What is victimization?
Victimization is harm caused on purpose. It is not an “accident” and can happen anywhere. While anyone can be victimized, people with disabilities are at greater risk for victimization than people without disabilities. This fact sheet provides a general overview of victimization and the risks to people with traumatic brain injury (TBI) and other disabilities.
What does victimization include?
- Physical violence with or without a weapon
- Sexual violence of any kind including rape
- Emotional abuse, including verbal attacks or being humiliated
- Neglect of personal needs for daily life, including medical care or equipment
How often does victimization occur?
- In the United States, people with disabilities are 4 to 10 times more likely to be victimized than people without them.
- Children with disabilities are more than twice as likely to be victimized as children without them.
What is known about victimization?
- The two most common places for victimization are hospitals and at home.
- Victims usually know the person who harms them. They can be health care workers, intimate partners, or family members. More men than women cause harm to people with disabilities.
Why are people with a TBI at risk for victimization?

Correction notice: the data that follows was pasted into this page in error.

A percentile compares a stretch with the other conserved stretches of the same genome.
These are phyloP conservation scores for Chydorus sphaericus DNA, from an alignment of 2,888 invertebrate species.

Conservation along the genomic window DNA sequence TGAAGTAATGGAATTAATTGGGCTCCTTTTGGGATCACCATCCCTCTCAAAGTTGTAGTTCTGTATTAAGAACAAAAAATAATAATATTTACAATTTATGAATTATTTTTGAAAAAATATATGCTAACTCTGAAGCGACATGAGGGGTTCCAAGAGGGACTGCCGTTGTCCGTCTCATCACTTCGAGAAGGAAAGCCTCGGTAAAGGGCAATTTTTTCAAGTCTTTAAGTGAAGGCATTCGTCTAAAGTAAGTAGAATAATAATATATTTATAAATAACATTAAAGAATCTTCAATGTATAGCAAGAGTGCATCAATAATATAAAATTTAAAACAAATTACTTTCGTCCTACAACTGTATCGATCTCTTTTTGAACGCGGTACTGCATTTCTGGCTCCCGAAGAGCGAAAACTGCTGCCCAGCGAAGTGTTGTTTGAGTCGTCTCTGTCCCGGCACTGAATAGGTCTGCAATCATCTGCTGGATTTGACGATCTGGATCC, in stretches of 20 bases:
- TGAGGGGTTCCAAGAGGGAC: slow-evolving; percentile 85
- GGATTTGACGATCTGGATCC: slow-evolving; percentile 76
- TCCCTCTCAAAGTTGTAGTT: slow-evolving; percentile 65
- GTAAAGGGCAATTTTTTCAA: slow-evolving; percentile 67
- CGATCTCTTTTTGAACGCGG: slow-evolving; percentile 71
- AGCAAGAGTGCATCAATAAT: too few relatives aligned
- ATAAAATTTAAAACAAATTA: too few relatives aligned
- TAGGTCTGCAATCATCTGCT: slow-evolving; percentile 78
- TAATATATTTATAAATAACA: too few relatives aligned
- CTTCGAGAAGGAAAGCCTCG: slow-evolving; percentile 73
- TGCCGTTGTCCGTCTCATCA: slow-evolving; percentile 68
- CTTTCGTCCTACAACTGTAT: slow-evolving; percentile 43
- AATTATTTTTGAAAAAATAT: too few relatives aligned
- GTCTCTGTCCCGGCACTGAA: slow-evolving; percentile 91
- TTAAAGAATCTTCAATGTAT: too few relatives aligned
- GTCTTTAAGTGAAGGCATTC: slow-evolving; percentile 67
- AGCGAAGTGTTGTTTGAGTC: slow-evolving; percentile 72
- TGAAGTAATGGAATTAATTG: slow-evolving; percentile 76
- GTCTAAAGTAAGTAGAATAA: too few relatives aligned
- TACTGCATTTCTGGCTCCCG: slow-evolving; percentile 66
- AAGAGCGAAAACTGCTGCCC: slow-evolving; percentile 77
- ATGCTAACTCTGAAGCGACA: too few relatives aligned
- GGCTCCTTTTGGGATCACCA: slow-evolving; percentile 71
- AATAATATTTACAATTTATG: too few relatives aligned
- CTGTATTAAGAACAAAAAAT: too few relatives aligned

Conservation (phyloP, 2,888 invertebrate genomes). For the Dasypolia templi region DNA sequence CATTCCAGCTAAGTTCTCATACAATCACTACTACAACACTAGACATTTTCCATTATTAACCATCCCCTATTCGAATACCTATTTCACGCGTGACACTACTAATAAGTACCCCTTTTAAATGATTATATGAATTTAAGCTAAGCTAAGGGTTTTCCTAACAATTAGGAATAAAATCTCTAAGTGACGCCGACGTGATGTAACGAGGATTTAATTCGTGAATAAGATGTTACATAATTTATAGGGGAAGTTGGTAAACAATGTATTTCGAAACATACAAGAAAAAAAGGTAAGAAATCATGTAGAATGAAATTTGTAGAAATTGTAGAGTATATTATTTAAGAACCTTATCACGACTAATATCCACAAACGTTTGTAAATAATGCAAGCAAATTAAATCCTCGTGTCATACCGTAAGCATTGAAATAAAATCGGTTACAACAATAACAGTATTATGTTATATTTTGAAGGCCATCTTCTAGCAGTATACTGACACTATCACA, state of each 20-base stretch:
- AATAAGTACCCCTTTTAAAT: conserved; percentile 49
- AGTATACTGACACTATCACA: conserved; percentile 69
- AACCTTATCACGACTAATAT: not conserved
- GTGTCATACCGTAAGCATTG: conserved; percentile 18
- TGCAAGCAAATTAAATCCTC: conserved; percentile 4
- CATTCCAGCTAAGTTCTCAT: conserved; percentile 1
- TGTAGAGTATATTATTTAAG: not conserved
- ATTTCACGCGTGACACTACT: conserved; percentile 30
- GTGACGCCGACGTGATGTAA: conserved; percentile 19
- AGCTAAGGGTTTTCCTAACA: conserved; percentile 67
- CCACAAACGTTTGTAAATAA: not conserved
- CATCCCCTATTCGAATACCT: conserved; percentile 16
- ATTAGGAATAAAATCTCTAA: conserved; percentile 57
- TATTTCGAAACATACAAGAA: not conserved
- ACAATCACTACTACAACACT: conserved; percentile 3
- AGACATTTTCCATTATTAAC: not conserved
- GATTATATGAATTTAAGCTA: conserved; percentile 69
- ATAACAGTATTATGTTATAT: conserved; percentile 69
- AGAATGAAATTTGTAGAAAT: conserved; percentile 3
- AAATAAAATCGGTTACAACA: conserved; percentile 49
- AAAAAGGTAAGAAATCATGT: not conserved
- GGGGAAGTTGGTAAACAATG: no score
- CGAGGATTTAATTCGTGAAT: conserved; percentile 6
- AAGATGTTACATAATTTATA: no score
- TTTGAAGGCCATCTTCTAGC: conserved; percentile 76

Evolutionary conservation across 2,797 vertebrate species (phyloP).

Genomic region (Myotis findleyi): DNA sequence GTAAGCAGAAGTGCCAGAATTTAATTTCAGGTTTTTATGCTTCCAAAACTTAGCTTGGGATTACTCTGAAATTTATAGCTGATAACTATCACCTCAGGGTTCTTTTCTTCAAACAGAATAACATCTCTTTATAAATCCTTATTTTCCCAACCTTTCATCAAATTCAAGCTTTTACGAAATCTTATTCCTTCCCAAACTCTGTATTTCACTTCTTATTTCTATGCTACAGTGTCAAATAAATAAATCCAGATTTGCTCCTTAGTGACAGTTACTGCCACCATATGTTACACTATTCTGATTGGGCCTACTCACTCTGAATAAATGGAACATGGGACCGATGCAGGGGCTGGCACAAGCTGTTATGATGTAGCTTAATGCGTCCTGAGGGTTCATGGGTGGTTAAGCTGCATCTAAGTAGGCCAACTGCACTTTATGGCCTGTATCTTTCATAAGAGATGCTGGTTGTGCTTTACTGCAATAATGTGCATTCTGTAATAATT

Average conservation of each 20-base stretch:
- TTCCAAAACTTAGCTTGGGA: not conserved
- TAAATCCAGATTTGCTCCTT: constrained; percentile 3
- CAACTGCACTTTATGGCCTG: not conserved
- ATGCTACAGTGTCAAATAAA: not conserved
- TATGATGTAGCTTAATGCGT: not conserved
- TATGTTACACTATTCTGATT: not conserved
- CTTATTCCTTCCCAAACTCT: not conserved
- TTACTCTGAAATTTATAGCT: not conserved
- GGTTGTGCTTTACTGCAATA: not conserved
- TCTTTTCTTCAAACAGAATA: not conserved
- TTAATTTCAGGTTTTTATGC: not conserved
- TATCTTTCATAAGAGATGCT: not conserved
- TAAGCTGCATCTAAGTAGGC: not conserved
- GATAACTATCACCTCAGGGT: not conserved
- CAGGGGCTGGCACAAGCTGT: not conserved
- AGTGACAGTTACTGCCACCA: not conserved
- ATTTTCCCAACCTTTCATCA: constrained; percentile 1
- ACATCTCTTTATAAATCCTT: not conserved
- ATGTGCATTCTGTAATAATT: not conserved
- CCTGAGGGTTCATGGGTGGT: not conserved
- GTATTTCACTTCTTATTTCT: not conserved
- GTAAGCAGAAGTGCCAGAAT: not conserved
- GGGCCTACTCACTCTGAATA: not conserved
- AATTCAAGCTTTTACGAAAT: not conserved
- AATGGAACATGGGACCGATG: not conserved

- A TBI may cause problems that can increase risk. Known problems include:
- Difficulty understanding risky situations or avoiding risky persons
- Difficulty controlling one’s temper which causes others to get angry
- Behavioral problems, such as drinking too much
What can be done to help a friend or family member who is victimized?
- Don’t be afraid to voice your concern for their safety
- Acknowledge that they are in a very difficult and scary situation
- Be supportive
- Don’t be judgmental
- Encourage them to talk to people who can provide help and guidance
- Help them plan safety steps so that they will know what to do and how to reduce their risk of harm when they are being victimized
- Remember that you cannot “rescue” them
- Dial 911 if you need immediate assistance.
- Call the National Domestic Violence Hotline at: 1-800-799-SAFE or TTY 1-800-787-3224
This hotline is available 24 hours a day, seven days a week. Confidential services include crisis intervention, safety planning, and referrals to local service providers. Assistance is available in English and Spanish, and in other languages.
CDC’s National Center for Injury Prevention and Control
This site provides an overview and fact sheet regarding intimate partner violence. www.cdc.gov/ncipc/factsheets/ipvoverview.htm
This site includes a list of organizations working to prevent victimization. www.cdc.gov/ncipc/factsheets/ipvlinks.htm
The National Domestic Violence Hotline
This site provides a wide range of information and links to many prevention and support groups. www.ndvh.org/educate/online.html